Occasionally in modern medicine, there are still actually “new” diseases. When a new disease is described, such as AIDS in the 1980’s, it is remarkable how quickly the medical community attacks the problem, learns the cause, and starts to develop treatments. What once took decades, now takes only a few years. For example, the first cases of AIDS were being described in 1981 and by 1987 successful trials of the drug AZT had begun.
A new disease in Dermatology:
In 2000 the first report was published describing a new disease in dermatology and a group of fifteen patients who had it. The disease consisted of a hardening of the skin of the hands and feet in patients who had end-stage renal disease and who were receiving dialysis. The hardening of the skin was progressive in many patients causing loss of mobility of the joints, leaving them in pain and often unable to walk or use their fingers and hands. The cause was not dialysis, because dialysis has been around for decades and this disease, called nephrogenic fibrosing dermopathy (NFD), was not seen until 2000.
In 2005 a registry was created to track patients with this new disease and more than 170 cases had been reported or published. But the cause was still unknown, and there were no effective treatments for this horribly debilitating condition that often ended in death.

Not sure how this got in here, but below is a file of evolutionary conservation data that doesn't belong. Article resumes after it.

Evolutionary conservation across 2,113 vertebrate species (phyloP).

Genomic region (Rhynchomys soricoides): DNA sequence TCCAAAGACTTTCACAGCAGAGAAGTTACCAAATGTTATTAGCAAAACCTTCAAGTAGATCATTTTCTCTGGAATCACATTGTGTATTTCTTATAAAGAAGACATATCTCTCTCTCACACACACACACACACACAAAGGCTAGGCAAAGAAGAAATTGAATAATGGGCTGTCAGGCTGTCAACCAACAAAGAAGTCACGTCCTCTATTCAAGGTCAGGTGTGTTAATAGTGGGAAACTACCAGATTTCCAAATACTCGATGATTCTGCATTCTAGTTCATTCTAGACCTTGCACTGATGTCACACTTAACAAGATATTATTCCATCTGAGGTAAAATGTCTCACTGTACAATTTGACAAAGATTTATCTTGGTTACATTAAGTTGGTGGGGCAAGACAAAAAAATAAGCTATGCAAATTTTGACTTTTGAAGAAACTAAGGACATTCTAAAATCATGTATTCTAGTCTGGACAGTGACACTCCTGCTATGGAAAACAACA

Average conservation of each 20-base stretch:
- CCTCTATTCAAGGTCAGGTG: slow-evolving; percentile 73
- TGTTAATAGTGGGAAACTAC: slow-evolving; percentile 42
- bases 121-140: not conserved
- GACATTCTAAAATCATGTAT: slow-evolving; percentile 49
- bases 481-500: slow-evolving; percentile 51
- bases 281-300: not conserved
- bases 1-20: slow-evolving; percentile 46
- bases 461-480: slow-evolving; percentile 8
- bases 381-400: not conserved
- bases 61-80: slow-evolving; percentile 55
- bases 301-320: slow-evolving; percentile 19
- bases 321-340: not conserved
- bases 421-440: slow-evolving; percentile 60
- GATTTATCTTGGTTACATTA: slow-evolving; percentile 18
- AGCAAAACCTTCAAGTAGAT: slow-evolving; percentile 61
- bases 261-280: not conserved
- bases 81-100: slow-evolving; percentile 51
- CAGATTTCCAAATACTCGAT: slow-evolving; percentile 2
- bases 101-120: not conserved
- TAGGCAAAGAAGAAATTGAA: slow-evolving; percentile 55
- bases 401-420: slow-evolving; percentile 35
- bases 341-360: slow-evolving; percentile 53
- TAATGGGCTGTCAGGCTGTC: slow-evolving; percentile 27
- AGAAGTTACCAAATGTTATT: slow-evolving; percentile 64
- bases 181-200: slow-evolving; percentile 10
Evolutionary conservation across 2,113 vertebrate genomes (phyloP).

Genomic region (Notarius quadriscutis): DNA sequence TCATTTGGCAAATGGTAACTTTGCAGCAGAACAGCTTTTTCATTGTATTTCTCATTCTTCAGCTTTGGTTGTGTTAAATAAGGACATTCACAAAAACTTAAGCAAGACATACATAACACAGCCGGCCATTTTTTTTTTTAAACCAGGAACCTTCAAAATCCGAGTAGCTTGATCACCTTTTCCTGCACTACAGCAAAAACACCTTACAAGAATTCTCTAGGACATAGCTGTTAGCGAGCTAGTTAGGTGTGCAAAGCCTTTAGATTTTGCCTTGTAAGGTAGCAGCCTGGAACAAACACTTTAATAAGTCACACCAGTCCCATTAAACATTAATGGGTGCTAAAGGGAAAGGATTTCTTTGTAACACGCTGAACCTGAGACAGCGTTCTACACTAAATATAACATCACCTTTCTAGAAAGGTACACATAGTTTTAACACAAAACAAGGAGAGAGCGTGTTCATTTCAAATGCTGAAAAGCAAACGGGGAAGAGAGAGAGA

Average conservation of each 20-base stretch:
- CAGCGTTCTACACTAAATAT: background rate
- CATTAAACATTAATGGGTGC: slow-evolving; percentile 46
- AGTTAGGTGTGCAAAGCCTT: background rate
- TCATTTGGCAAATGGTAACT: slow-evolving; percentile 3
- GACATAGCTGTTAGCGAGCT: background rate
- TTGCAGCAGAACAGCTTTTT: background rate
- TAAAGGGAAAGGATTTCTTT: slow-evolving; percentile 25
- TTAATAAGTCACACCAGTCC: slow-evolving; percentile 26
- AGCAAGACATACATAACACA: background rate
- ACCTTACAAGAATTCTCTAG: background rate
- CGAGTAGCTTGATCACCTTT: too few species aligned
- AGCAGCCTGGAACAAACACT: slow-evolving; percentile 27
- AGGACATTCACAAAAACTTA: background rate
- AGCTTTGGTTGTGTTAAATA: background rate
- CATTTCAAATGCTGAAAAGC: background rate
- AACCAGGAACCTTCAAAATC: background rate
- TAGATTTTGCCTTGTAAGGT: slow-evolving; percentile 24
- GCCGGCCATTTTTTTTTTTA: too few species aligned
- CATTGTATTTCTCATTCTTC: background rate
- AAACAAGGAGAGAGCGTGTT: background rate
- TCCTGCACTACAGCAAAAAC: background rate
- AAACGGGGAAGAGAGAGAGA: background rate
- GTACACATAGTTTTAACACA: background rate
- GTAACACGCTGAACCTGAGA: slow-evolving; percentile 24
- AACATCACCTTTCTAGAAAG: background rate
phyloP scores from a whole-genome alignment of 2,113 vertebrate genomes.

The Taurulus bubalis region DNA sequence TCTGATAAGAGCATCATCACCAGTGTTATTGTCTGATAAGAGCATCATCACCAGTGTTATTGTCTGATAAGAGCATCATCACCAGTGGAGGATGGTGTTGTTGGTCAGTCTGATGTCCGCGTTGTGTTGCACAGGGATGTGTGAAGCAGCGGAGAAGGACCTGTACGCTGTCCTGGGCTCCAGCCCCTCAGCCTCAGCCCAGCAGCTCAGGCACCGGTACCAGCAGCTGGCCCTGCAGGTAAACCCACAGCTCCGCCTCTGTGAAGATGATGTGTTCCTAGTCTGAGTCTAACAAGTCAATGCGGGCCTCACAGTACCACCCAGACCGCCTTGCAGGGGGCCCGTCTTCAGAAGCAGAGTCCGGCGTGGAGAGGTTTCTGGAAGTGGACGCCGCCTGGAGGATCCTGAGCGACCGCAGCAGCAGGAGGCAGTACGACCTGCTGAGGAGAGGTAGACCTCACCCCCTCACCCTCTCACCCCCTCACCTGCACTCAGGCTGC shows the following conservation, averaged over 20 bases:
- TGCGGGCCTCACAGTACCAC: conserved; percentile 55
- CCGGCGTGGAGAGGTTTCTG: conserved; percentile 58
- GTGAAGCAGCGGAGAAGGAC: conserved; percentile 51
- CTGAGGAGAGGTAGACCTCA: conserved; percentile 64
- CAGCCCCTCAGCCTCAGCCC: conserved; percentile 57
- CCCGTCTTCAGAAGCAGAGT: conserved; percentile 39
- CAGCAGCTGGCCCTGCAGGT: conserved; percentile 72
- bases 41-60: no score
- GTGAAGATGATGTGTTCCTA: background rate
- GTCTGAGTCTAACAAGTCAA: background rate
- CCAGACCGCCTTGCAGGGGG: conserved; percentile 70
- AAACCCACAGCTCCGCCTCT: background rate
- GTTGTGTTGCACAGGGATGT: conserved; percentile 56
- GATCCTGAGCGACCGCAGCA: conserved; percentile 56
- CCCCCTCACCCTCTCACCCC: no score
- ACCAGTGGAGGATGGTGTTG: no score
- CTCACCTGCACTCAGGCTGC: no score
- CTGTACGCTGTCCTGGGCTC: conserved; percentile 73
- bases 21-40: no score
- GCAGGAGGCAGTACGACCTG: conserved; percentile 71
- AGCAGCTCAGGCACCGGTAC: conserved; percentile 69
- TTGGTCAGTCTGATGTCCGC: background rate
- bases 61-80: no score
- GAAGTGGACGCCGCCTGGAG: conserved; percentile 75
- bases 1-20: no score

A possible breakthrough:
Then in mid-2006, The Danish Health Authority notified the FDA of 25 reported cases of nephrogenic fibrosing dermopathy from two European medical centers. All of these cases occurred in patients with renal failure who underwent MRI and received a single dose of a gadolinium-containing contrast agent. (Contrast agent is a chemical injected into the vein of a patient before undergoing MRI. The contrast highlights certain structures in the body on an MRI scan allowing the radiologist to see organs and other structures more clearly.) All of the patients developed NFD within 3 months after receiving the contrast.
Worldwide, approximately 200 cases of NFD have now been reported. Efforts are underway to determine how many of these patients received gadolinium-containing contrast agents. There is still no cure and gadolinium-contrast is only an “association” and not yet a known “cause” of the disease. However, this new disease illustrates how the medical community of the world collaborates to tackle new diseases. .
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